This last september we went to a few wineries that needed an appointment and we were told that is because of their liquor license. Apparently, a few years ago, they made changes to the liquor license for wineries so that they had to have appointments for tastings. Those wineries that already had a liquor license were grandfathered. That's why some do and some don't require an appointment.

Now I will say there are probably some that don't need to have appointments to taste that do. It's now much more difficult to figure out which ones are because of their liquor license or those that want to keep their exclusivity.

IP: 76.199.175.28

Hawkeye
Member
posted 03-27-2012 07:40 AM     Click Here to See the Profile for Hawkeye   Click Here to Email Hawkeye     Edit/Delete Message
Hi Kod,

Me an expert? I have probably poured as much wine down the drain as any other wineaux (expensive for wino). I have made my mistakes, and some expensive ones.

Here is how I approach my tastings now: First, I do not swallow, I spit, which is very acceptable. If there are crackers or those hard bread sticks available, I will eat a little of that between tastings. Between wineries, I will have some crackers and water in the car which I use to help clear my palate.

Normally, when I make a purchase, it is no more than two bottles of one varietal or year. There are so many good wines out there that I don't need to order a case of something that I like . . . there will be another just around the corner, maybe better.

I am also beginning to drop some of my wine club memberships. Yes, I know that gives you a discount on purchases, but if you are only purchasing 2 bottles, that does not amount to a lot. Also, I get too many wines in wine club shipments that I would not otherwise purchase so that makes the ones I like more expensive.

I do believe in general that you find the better wines at wineries that require an appointment. Until I began searching out the small wineries my purchases tended to be kind of middle of the road quality wise. Since searching out these wineries, the quality of my purchases has gone up as well as the price point.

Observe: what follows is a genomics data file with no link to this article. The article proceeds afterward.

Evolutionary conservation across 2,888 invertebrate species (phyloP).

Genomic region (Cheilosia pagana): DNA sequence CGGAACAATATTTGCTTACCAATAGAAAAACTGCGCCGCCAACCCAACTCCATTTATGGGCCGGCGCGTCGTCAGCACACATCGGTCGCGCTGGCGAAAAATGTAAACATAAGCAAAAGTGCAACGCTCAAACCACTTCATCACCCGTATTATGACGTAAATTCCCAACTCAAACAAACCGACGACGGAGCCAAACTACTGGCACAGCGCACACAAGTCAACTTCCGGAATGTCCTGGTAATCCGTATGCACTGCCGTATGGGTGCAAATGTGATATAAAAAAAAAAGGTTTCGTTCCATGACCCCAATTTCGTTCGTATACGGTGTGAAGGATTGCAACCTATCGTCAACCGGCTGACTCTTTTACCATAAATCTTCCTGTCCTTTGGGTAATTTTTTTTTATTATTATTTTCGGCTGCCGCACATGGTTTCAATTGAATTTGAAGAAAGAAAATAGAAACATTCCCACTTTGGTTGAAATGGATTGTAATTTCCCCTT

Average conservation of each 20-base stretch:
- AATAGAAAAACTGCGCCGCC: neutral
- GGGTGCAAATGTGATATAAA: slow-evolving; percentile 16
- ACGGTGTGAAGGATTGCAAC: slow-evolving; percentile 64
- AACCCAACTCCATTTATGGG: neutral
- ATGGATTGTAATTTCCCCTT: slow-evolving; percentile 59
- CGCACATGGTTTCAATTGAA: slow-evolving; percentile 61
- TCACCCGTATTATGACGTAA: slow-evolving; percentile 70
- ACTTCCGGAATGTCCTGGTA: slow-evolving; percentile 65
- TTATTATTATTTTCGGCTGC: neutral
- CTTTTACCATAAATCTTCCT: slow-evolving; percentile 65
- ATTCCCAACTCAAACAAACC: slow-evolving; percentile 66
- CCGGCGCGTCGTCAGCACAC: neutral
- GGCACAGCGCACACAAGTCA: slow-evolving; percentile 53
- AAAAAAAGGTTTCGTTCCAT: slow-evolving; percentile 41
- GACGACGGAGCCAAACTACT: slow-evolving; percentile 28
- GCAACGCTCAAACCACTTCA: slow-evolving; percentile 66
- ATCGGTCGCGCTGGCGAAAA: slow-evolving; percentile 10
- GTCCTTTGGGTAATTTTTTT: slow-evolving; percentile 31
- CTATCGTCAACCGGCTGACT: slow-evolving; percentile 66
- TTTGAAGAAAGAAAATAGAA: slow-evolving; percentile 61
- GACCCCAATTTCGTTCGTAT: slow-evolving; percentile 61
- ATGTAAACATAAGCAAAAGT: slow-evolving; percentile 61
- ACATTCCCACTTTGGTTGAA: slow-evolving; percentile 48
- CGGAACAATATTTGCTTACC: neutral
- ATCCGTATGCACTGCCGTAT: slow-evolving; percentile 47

I am probably going to reduce our visits to one per year because I find that I purchase more wine on a trip than in previous years. When you make an appointment, I almost feel an obligation to purchase two bottles for taking up their time. However, if there is nothing I like, I will not purchase. We can only drink so many bottles each year.

I guess we all approach tasting and purchasing in different ways and it would be interesting to hear what others have to say.

-Hawkeye

IP: 68.169.184.68

Kod
Member
posted 03-25-2012 02:27 PM     Click Here to See the Profile for Kod     Edit/Delete Message
I have sampled some of my purchases from a visit in November and discovered that in 2 instances our palates were not as sharp as we thought. We went to Vincent Arroyo at the end of a day's tasting, and really liked some of their wines. But when opening up several months later we were disappointed, esp their petite syrah. The same could be said for the reds at White Rocks which was ironically the first stop one day. You know you do not like a wine when half the bottle goes down the drain. Both these wines were tasted at the start of our trip. I think we learned a few things about our preferences as the week progressed.My lesson here is that unless you are more of an expert, like Hawkeye, be careful about how much and what you purchase early on. And never buy wine at the winery that you can get at home.

IP: 68.45.99.199